Abstract Hemodynamic responses, in general, and the blood oxygenation level-dependent (BOLD) fMRI signal, in particular, provide an indirect measure of neuronal activity. There is strong evidence that the BOLD response correlates well with post-synaptic changes, induced by changes in the excitatory and inhibitory (E-I) balance between active neuronal populations. Typical BOLD responses exhibit transients, such as the early-overshoot and post-stimulus undershoot, that can be linked to transients in neuronal activity, but they can also result from vascular uncoupling between cerebral blood flow (CBF) and venous cerebral blood volume (venous CBV). Recently, we have proposed a novel generative model of the BOLD signal within the dynamic causal modeling framework, inspired by physiological observations, called P-DCM (Havlicek et al., 2015). We demonstrated P-DCM’s ability to more accurately model commonly observed neuronal and vascular transients in single regions but also effective connectivity between multiple brain areas (Havlicek et al., 2017b). In this paper, we additionally demonstrate the versatility of P-DCM to jointly explain dynamic relationships between neuronal and hemodynamic physiological variables underlying the BOLD signal using multi-modal data. For this purpose, we utilized three distinct data-sets of experimentally induced responses in the primary visual areas measured in human, cat, and monkey brain, respectively: (1) CBF and BOLD responses; (2) CBF, total CBV and BOLD responses (Jin and Kim, 2008); and (3) positive and negative neuronal and BOLD responses (Shmuel et al., 2006). By fitting P-DCM to the three multi-modal experimental data-sets, we showed that the presence or absence of dynamic features in the BOLD signal is not an unambiguous indication of presence or absence of those features on the neuronal level. Nevertheless, P-DCM that takes into account the dynamics of the physiological mechanisms underlying the BOLD response allowed dissociating neuronal from vascular transients and deducing excitatory and inhibitory neuronal activity time-courses from BOLD data alone and from multi-modal data.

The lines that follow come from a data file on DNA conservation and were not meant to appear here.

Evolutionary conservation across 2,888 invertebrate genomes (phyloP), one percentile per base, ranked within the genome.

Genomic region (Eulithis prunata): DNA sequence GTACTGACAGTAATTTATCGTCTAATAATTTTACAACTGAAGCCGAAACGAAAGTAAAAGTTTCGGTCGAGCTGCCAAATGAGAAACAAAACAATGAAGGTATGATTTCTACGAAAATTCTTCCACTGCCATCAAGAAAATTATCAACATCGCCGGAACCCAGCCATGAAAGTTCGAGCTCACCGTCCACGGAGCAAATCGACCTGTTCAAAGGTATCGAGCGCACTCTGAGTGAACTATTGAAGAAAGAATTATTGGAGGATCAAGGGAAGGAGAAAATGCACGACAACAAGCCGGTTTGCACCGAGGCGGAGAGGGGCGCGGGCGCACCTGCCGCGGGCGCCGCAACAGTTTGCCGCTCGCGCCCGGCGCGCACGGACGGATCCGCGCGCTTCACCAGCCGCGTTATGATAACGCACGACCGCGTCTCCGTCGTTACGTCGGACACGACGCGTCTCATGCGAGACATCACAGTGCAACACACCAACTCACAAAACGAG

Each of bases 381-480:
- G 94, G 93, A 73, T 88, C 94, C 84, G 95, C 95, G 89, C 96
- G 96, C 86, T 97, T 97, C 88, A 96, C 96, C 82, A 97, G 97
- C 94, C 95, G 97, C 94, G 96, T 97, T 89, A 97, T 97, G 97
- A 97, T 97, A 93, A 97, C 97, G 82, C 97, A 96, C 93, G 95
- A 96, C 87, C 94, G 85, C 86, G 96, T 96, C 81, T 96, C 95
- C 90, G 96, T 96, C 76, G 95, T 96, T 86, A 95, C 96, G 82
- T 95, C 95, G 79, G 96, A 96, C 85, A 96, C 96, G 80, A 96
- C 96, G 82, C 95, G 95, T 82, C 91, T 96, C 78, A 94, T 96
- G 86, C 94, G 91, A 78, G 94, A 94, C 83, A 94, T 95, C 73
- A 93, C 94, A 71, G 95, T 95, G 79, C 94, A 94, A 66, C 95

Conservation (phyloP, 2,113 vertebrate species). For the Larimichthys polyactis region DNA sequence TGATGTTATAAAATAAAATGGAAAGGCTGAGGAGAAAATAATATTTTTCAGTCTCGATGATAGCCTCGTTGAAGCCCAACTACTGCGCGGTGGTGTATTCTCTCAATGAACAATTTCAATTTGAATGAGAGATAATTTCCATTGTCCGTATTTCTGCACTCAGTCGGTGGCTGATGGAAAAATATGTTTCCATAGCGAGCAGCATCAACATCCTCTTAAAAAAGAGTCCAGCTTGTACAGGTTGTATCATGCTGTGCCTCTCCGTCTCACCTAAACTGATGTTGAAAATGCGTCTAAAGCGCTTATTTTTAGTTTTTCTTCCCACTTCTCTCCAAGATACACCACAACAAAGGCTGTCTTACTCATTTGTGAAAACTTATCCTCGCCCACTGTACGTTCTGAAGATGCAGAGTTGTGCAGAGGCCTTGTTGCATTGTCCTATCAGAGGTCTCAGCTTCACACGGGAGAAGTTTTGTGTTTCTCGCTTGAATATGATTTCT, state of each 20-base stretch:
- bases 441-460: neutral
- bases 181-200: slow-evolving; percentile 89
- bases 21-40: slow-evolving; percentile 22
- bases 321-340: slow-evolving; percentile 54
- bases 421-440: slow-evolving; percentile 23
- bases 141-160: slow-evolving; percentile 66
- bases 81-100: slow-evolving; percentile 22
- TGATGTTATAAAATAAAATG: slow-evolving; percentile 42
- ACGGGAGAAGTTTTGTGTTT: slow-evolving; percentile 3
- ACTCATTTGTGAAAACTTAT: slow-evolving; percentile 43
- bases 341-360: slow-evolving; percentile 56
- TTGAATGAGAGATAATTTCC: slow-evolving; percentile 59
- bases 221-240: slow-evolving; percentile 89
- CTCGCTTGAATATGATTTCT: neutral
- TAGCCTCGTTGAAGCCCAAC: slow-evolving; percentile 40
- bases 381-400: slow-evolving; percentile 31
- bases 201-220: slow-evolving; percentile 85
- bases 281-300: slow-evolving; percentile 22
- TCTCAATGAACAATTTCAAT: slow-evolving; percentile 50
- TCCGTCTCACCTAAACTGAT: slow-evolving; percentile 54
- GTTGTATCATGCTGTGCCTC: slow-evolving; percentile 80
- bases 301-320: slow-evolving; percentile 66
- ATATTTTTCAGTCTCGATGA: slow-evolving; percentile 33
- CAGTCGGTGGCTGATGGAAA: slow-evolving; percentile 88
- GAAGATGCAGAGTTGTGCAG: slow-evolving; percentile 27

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  4. Hassan B Hawsawi, David W Carmichael and Louis Lemieux.
    Safety of Simultaneous Scalp or Intracranial EEG during MRI: A Review. Frontiers in Physics 5:42, 2017.
    Abstract Understanding the brain and its activity is one of the great challenges of modern science. Normal brain activity (cognitive processes, etc.) has been extensively studied using electroencephalography (EEG) since the 1930’s, in the form of spontaneous fluctuations in rhythms, and patterns, and in a more experimentally-driven approach in the form of event-related potentials allowing us to relate scalp voltage waveforms to brain states and behaviour. The use of EEG recorded during functional magnetic resonance imaging (EEG-fMRI) is a more recent development that has become an important tool in clinical neuroscience, for example for the study of epileptic activity. The purpose of this review is to explore the magnetic resonance imaging safety aspects specifically associated with the use of scalp EEG and other brain-implanted electrodes such as intracranial EEG electrodes when they are subjected to the MRI environment. We provide a theoretical overview of the mechanisms at play specifically associated with the presence of EEG equipment connected to the subject in the MR environment, and of the resulting health hazards. This is followed by a survey of the literature on the safety of scalp or invasive EEG-fMRI data acquisitions across field strengths, with emphasis on the practical implications for the safe application of the techniques; in particular, we attempt to summarize the findings in terms of acquisition protocols when possible.
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  5. Petr Bednarik, Amir A Moheet, Heidi Grohn, Anjali F Kumar, Lynn E Eberly, Elizabeth R Seaquist and Silvia Mangia.
    Type 1 Diabetes and Impaired Awareness of Hypoglycemia Are Associated with Reduced Brain Gray Matter Volumes. Frontiers in Neuroscience 11:529, 2017.